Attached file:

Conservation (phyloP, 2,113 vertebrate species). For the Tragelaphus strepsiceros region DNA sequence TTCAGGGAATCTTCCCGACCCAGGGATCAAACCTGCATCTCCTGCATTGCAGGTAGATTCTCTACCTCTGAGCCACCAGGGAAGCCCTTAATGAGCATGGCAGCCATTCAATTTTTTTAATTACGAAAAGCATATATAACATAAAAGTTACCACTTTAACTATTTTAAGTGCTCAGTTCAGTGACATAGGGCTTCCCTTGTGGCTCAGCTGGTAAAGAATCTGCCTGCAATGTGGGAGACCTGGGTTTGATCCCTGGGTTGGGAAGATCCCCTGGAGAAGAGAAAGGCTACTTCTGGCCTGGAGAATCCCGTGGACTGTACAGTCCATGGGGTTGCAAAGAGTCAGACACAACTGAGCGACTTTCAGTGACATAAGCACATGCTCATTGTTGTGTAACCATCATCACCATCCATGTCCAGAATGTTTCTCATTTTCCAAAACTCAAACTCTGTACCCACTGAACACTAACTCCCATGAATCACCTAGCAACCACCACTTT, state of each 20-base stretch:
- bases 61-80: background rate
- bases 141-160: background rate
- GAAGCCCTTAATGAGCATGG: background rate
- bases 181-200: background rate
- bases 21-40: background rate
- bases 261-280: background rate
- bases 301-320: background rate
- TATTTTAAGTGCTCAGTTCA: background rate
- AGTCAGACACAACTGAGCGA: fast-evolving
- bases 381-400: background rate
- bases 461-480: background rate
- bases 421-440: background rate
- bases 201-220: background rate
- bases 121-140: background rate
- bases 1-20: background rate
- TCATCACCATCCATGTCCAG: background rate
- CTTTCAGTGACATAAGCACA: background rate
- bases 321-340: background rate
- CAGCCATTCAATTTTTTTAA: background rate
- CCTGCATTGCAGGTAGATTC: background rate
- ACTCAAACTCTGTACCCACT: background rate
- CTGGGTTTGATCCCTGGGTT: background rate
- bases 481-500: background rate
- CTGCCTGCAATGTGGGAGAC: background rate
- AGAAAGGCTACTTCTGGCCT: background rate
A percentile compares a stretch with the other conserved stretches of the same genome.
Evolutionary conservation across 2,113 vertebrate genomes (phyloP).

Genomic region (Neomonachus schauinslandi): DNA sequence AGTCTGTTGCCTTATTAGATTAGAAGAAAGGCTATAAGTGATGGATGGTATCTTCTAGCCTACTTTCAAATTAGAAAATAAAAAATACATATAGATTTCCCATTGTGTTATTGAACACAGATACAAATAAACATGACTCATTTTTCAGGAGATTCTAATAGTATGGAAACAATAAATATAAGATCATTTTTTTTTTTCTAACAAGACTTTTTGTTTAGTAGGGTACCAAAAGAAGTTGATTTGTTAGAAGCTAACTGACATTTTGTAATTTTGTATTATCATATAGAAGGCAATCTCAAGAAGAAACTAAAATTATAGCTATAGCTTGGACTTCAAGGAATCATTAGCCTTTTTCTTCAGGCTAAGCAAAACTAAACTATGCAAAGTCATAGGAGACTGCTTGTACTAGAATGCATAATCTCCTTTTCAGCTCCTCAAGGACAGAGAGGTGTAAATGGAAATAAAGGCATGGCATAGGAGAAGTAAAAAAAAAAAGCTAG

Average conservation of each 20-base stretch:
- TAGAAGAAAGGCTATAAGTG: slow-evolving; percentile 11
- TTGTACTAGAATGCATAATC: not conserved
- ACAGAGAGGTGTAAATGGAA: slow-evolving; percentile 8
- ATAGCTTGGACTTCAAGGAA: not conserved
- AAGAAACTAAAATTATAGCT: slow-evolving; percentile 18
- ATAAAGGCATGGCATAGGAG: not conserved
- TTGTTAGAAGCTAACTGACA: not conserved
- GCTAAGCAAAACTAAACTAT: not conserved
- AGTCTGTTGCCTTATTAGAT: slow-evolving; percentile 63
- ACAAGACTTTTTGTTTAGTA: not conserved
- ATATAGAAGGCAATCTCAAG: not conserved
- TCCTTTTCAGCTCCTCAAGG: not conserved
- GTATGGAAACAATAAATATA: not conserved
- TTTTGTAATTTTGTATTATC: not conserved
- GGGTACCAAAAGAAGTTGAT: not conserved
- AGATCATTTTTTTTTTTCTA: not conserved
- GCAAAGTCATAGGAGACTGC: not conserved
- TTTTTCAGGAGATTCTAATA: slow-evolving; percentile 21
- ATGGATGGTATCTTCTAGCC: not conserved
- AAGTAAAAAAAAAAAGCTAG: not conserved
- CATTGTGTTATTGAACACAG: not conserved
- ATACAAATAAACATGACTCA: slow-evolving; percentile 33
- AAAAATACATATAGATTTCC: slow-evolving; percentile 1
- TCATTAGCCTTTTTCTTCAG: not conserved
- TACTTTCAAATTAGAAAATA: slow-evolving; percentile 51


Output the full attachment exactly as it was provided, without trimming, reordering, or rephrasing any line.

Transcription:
Conservation (phyloP, 2,113 vertebrate species). For the Tragelaphus strepsiceros region DNA sequence TTCAGGGAATCTTCCCGACCCAGGGATCAAACCTGCATCTCCTGCATTGCAGGTAGATTCTCTACCTCTGAGCCACCAGGGAAGCCCTTAATGAGCATGGCAGCCATTCAATTTTTTTAATTACGAAAAGCATATATAACATAAAAGTTACCACTTTAACTATTTTAAGTGCTCAGTTCAGTGACATAGGGCTTCCCTTGTGGCTCAGCTGGTAAAGAATCTGCCTGCAATGTGGGAGACCTGGGTTTGATCCCTGGGTTGGGAAGATCCCCTGGAGAAGAGAAAGGCTACTTCTGGCCTGGAGAATCCCGTGGACTGTACAGTCCATGGGGTTGCAAAGAGTCAGACACAACTGAGCGACTTTCAGTGACATAAGCACATGCTCATTGTTGTGTAACCATCATCACCATCCATGTCCAGAATGTTTCTCATTTTCCAAAACTCAAACTCTGTACCCACTGAACACTAACTCCCATGAATCACCTAGCAACCACCACTTT, state of each 20-base stretch:
- bases 61-80: background rate
- bases 141-160: background rate
- GAAGCCCTTAATGAGCATGG: background rate
- bases 181-200: background rate
- bases 21-40: background rate
- bases 261-280: background rate
- bases 301-320: background rate
- TATTTTAAGTGCTCAGTTCA: background rate
- AGTCAGACACAACTGAGCGA: fast-evolving
- bases 381-400: background rate
- bases 461-480: background rate
- bases 421-440: background rate
- bases 201-220: background rate
- bases 121-140: background rate
- bases 1-20: background rate
- TCATCACCATCCATGTCCAG: background rate
- CTTTCAGTGACATAAGCACA: background rate
- bases 321-340: background rate
- CAGCCATTCAATTTTTTTAA: background rate
- CCTGCATTGCAGGTAGATTC: background rate
- ACTCAAACTCTGTACCCACT: background rate
- CTGGGTTTGATCCCTGGGTT: background rate
- bases 481-500: background rate
- CTGCCTGCAATGTGGGAGAC: background rate
- AGAAAGGCTACTTCTGGCCT: background rate
A percentile compares a stretch with the other conserved stretches of the same genome.
Evolutionary conservation across 2,113 vertebrate genomes (phyloP).

Genomic region (Neomonachus schauinslandi): DNA sequence AGTCTGTTGCCTTATTAGATTAGAAGAAAGGCTATAAGTGATGGATGGTATCTTCTAGCCTACTTTCAAATTAGAAAATAAAAAATACATATAGATTTCCCATTGTGTTATTGAACACAGATACAAATAAACATGACTCATTTTTCAGGAGATTCTAATAGTATGGAAACAATAAATATAAGATCATTTTTTTTTTTCTAACAAGACTTTTTGTTTAGTAGGGTACCAAAAGAAGTTGATTTGTTAGAAGCTAACTGACATTTTGTAATTTTGTATTATCATATAGAAGGCAATCTCAAGAAGAAACTAAAATTATAGCTATAGCTTGGACTTCAAGGAATCATTAGCCTTTTTCTTCAGGCTAAGCAAAACTAAACTATGCAAAGTCATAGGAGACTGCTTGTACTAGAATGCATAATCTCCTTTTCAGCTCCTCAAGGACAGAGAGGTGTAAATGGAAATAAAGGCATGGCATAGGAGAAGTAAAAAAAAAAAGCTAG

Average conservation of each 20-base stretch:
- TAGAAGAAAGGCTATAAGTG: slow-evolving; percentile 11
- TTGTACTAGAATGCATAATC: not conserved
- ACAGAGAGGTGTAAATGGAA: slow-evolving; percentile 8
- ATAGCTTGGACTTCAAGGAA: not conserved
- AAGAAACTAAAATTATAGCT: slow-evolving; percentile 18
- ATAAAGGCATGGCATAGGAG: not conserved
- TTGTTAGAAGCTAACTGACA: not conserved
- GCTAAGCAAAACTAAACTAT: not conserved
- AGTCTGTTGCCTTATTAGAT: slow-evolving; percentile 63
- ACAAGACTTTTTGTTTAGTA: not conserved
- ATATAGAAGGCAATCTCAAG: not conserved
- TCCTTTTCAGCTCCTCAAGG: not conserved
- GTATGGAAACAATAAATATA: not conserved
- TTTTGTAATTTTGTATTATC: not conserved
- GGGTACCAAAAGAAGTTGAT: not conserved
- AGATCATTTTTTTTTTTCTA: not conserved
- GCAAAGTCATAGGAGACTGC: not conserved
- TTTTTCAGGAGATTCTAATA: slow-evolving; percentile 21
- ATGGATGGTATCTTCTAGCC: not conserved
- AAGTAAAAAAAAAAAGCTAG: not conserved
- CATTGTGTTATTGAACACAG: not conserved
- ATACAAATAAACATGACTCA: slow-evolving; percentile 33
- AAAAATACATATAGATTTCC: slow-evolving; percentile 1
- TCATTAGCCTTTTTCTTCAG: not conserved
- TACTTTCAAATTAGAAAATA: slow-evolving; percentile 51